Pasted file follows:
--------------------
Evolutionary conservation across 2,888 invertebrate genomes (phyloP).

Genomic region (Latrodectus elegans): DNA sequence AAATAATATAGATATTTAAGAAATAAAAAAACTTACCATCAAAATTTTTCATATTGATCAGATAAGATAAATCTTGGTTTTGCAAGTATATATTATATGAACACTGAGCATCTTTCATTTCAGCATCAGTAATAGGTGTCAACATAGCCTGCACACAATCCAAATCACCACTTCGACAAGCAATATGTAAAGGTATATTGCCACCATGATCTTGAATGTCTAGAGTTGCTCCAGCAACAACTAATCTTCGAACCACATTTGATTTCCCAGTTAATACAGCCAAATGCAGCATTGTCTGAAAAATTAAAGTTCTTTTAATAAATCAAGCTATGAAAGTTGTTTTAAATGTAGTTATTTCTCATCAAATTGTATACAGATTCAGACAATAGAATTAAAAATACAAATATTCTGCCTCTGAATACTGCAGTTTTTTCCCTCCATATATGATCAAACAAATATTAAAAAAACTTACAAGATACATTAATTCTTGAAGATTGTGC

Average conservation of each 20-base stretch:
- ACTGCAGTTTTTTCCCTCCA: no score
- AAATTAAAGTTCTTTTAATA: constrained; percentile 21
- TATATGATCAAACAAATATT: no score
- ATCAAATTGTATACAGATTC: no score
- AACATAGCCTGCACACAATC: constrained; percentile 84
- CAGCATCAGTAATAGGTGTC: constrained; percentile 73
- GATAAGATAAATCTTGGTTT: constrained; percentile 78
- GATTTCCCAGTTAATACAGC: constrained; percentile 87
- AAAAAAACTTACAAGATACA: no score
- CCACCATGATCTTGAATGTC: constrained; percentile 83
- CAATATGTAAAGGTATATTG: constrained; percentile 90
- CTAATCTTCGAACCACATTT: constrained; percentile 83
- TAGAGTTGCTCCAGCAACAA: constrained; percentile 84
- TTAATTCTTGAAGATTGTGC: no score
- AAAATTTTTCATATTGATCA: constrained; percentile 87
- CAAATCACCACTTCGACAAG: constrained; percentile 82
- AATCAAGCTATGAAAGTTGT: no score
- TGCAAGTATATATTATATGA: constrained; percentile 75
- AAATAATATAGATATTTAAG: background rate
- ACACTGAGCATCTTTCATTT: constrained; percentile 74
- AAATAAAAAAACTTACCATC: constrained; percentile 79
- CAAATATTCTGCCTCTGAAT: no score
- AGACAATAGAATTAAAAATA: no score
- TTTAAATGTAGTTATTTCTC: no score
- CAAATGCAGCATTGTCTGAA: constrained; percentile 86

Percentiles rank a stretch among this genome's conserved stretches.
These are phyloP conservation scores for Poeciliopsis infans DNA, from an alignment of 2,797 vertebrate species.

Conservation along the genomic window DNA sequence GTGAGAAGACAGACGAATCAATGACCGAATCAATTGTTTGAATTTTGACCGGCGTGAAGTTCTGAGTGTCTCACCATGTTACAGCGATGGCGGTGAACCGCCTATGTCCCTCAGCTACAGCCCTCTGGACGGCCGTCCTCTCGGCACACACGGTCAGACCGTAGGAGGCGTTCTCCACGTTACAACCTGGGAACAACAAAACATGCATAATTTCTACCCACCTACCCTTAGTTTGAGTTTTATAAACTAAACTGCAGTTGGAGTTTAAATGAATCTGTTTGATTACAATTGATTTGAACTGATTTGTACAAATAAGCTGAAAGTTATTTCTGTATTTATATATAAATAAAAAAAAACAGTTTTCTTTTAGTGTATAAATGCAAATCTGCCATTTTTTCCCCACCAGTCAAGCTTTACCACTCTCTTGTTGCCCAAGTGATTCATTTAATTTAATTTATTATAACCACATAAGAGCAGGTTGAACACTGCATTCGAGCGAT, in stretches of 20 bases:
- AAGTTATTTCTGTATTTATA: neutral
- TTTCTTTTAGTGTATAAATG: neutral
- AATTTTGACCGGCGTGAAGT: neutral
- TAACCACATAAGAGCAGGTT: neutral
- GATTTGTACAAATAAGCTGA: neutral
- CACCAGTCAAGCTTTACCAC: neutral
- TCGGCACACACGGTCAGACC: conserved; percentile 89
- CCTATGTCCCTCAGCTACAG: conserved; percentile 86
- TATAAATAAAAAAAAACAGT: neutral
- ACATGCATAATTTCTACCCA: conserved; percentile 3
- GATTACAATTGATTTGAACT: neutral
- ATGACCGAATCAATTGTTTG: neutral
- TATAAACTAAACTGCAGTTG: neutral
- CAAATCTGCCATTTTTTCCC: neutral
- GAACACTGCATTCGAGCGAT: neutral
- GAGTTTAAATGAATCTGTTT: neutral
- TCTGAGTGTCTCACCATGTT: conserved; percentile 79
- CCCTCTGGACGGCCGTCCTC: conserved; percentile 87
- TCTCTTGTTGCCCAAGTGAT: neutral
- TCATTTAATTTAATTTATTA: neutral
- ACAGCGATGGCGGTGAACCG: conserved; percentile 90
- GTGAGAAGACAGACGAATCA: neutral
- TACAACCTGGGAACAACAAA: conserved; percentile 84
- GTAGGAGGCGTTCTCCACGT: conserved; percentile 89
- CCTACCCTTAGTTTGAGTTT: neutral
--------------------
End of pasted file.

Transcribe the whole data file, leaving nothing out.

Evolutionary conservation across 2,888 invertebrate genomes (phyloP).

Genomic region (Latrodectus elegans): DNA sequence AAATAATATAGATATTTAAGAAATAAAAAAACTTACCATCAAAATTTTTCATATTGATCAGATAAGATAAATCTTGGTTTTGCAAGTATATATTATATGAACACTGAGCATCTTTCATTTCAGCATCAGTAATAGGTGTCAACATAGCCTGCACACAATCCAAATCACCACTTCGACAAGCAATATGTAAAGGTATATTGCCACCATGATCTTGAATGTCTAGAGTTGCTCCAGCAACAACTAATCTTCGAACCACATTTGATTTCCCAGTTAATACAGCCAAATGCAGCATTGTCTGAAAAATTAAAGTTCTTTTAATAAATCAAGCTATGAAAGTTGTTTTAAATGTAGTTATTTCTCATCAAATTGTATACAGATTCAGACAATAGAATTAAAAATACAAATATTCTGCCTCTGAATACTGCAGTTTTTTCCCTCCATATATGATCAAACAAATATTAAAAAAACTTACAAGATACATTAATTCTTGAAGATTGTGC

Average conservation of each 20-base stretch:
- ACTGCAGTTTTTTCCCTCCA: no score
- AAATTAAAGTTCTTTTAATA: constrained; percentile 21
- TATATGATCAAACAAATATT: no score
- ATCAAATTGTATACAGATTC: no score
- AACATAGCCTGCACACAATC: constrained; percentile 84
- CAGCATCAGTAATAGGTGTC: constrained; percentile 73
- GATAAGATAAATCTTGGTTT: constrained; percentile 78
- GATTTCCCAGTTAATACAGC: constrained; percentile 87
- AAAAAAACTTACAAGATACA: no score
- CCACCATGATCTTGAATGTC: constrained; percentile 83
- CAATATGTAAAGGTATATTG: constrained; percentile 90
- CTAATCTTCGAACCACATTT: constrained; percentile 83
- TAGAGTTGCTCCAGCAACAA: constrained; percentile 84
- TTAATTCTTGAAGATTGTGC: no score
- AAAATTTTTCATATTGATCA: constrained; percentile 87
- CAAATCACCACTTCGACAAG: constrained; percentile 82
- AATCAAGCTATGAAAGTTGT: no score
- TGCAAGTATATATTATATGA: constrained; percentile 75
- AAATAATATAGATATTTAAG: background rate
- ACACTGAGCATCTTTCATTT: constrained; percentile 74
- AAATAAAAAAACTTACCATC: constrained; percentile 79
- CAAATATTCTGCCTCTGAAT: no score
- AGACAATAGAATTAAAAATA: no score
- TTTAAATGTAGTTATTTCTC: no score
- CAAATGCAGCATTGTCTGAA: constrained; percentile 86

Percentiles rank a stretch among this genome's conserved stretches.
These are phyloP conservation scores for Poeciliopsis infans DNA, from an alignment of 2,797 vertebrate species.

Conservation along the genomic window DNA sequence GTGAGAAGACAGACGAATCAATGACCGAATCAATTGTTTGAATTTTGACCGGCGTGAAGTTCTGAGTGTCTCACCATGTTACAGCGATGGCGGTGAACCGCCTATGTCCCTCAGCTACAGCCCTCTGGACGGCCGTCCTCTCGGCACACACGGTCAGACCGTAGGAGGCGTTCTCCACGTTACAACCTGGGAACAACAAAACATGCATAATTTCTACCCACCTACCCTTAGTTTGAGTTTTATAAACTAAACTGCAGTTGGAGTTTAAATGAATCTGTTTGATTACAATTGATTTGAACTGATTTGTACAAATAAGCTGAAAGTTATTTCTGTATTTATATATAAATAAAAAAAAACAGTTTTCTTTTAGTGTATAAATGCAAATCTGCCATTTTTTCCCCACCAGTCAAGCTTTACCACTCTCTTGTTGCCCAAGTGATTCATTTAATTTAATTTATTATAACCACATAAGAGCAGGTTGAACACTGCATTCGAGCGAT, in stretches of 20 bases:
- AAGTTATTTCTGTATTTATA: neutral
- TTTCTTTTAGTGTATAAATG: neutral
- AATTTTGACCGGCGTGAAGT: neutral
- TAACCACATAAGAGCAGGTT: neutral
- GATTTGTACAAATAAGCTGA: neutral
- CACCAGTCAAGCTTTACCAC: neutral
- TCGGCACACACGGTCAGACC: conserved; percentile 89
- CCTATGTCCCTCAGCTACAG: conserved; percentile 86
- TATAAATAAAAAAAAACAGT: neutral
- ACATGCATAATTTCTACCCA: conserved; percentile 3
- GATTACAATTGATTTGAACT: neutral
- ATGACCGAATCAATTGTTTG: neutral
- TATAAACTAAACTGCAGTTG: neutral
- CAAATCTGCCATTTTTTCCC: neutral
- GAACACTGCATTCGAGCGAT: neutral
- GAGTTTAAATGAATCTGTTT: neutral
- TCTGAGTGTCTCACCATGTT: conserved; percentile 79
- CCCTCTGGACGGCCGTCCTC: conserved; percentile 87
- TCTCTTGTTGCCCAAGTGAT: neutral
- TCATTTAATTTAATTTATTA: neutral
- ACAGCGATGGCGGTGAACCG: conserved; percentile 90
- GTGAGAAGACAGACGAATCA: neutral
- TACAACCTGGGAACAACAAA: conserved; percentile 84
- GTAGGAGGCGTTCTCCACGT: conserved; percentile 89
- CCTACCCTTAGTTTGAGTTT: neutral